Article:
As managing director of sports consultancy rEvXP, Dan Ciccone is an evangelist of sorts for competitive video gaming, a.k.a. eSports, in which gamers play against each other in front of an audience. It’s a massive market, which is why we booked Ciccone as a keynoter at Cablefax’s upcoming Multiscreen Summit in NYC on March 8. We caught up with him to give us a crash course on the eSports sensation.
What are some of the ways that companies are monetizing eSports today, and how do you see that evolving over time?
The primary companies that are monetizing eSports are the game publishers and video distribution platforms that broadcast eSports events. Official leagues are in an evolutionary stage, and we should see more organization as time goes on. Live/arena events will continue to grow and evolve, and we should see more sophisticated merchandising efforts around the games, players and team franchises.
What are some specific ways that gaming and traditional entertainment are intersecting?
Many eSports pros and influencers offer regular entertainment through vlogs and interact with fans on a daily basis through Twitter, Instagram, Snapchat, etc. They are masters at exploiting technology to communicate with fans in real-time and offering access to their thoughts, ideas, and lives where most traditional entertainers keep their audience at arm’s length.
So how might cable networks and distributors exploit the eSports phenomenon?
There is already a huge audience consuming eSports content—upwards of 200-300 million viewers and growing rapidly. However, the de-facto distribution partner is Twitch and YouTube. Having one or two distribution partners for any sport is not healthy. We have seen in TV that more distribution partners for sports has helped elevate the game(s), the technologies, the reach, the ratings, and sponsor investment. There is plenty of room for distribution and improvement for networks that want to invest in the space.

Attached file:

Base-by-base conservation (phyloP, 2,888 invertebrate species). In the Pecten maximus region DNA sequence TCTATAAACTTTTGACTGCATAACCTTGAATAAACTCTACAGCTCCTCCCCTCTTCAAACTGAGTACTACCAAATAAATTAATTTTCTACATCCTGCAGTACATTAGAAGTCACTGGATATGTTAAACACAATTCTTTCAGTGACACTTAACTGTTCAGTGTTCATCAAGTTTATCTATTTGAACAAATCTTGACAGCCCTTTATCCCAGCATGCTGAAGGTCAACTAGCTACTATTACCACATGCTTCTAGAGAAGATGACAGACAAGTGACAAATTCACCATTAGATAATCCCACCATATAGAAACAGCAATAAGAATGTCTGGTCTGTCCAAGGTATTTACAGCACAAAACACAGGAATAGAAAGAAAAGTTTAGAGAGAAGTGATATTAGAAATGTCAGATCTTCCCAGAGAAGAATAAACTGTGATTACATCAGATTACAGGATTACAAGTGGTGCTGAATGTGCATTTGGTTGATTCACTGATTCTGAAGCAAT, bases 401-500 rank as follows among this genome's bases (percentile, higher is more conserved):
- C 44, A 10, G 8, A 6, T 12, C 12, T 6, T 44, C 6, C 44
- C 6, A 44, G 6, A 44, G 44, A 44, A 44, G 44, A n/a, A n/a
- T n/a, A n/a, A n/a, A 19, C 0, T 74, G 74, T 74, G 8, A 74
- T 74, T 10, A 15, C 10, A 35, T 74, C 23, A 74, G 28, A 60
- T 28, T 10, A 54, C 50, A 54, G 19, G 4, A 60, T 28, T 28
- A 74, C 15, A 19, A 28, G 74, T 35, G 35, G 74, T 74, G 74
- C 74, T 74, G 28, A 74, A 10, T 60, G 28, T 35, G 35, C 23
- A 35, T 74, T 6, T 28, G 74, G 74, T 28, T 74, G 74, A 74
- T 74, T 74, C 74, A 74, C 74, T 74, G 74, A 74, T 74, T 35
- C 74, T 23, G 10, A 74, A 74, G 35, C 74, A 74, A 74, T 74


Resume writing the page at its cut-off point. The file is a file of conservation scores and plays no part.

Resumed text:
What can you tell us about the audience for eSports—and how do you see those demographics changing over time?
There is plenty of evidence illustrating that eSports’ heaviest participation and consumption is amongst males 16-34; however, as many pro gamers and popular influencers wear dual hats—as pro player and entertainer—we see more and more women joining the ranks every day. eSports will likely be the first gender-agnostic sport as well. There are very little, if any, barriers for women to participate, and as more women join the space, we’ll see a more even distribution between young men and women.
How big can eSports become?
eSports has hundreds of millions of participants and viewers on a global scale and is expanding rapidly. eSports is already mainstream amongst its audience and just like the UFC 10+ years ago, or NASCAR 40 years ago, eSports is just getting noticed by mainstream media. Additionally, eSports already exceeds “traditional” sports in many aspects, but as a few games have a major global following, it is likely that certain eSports events will eclipse most traditional pro sports within the next few years.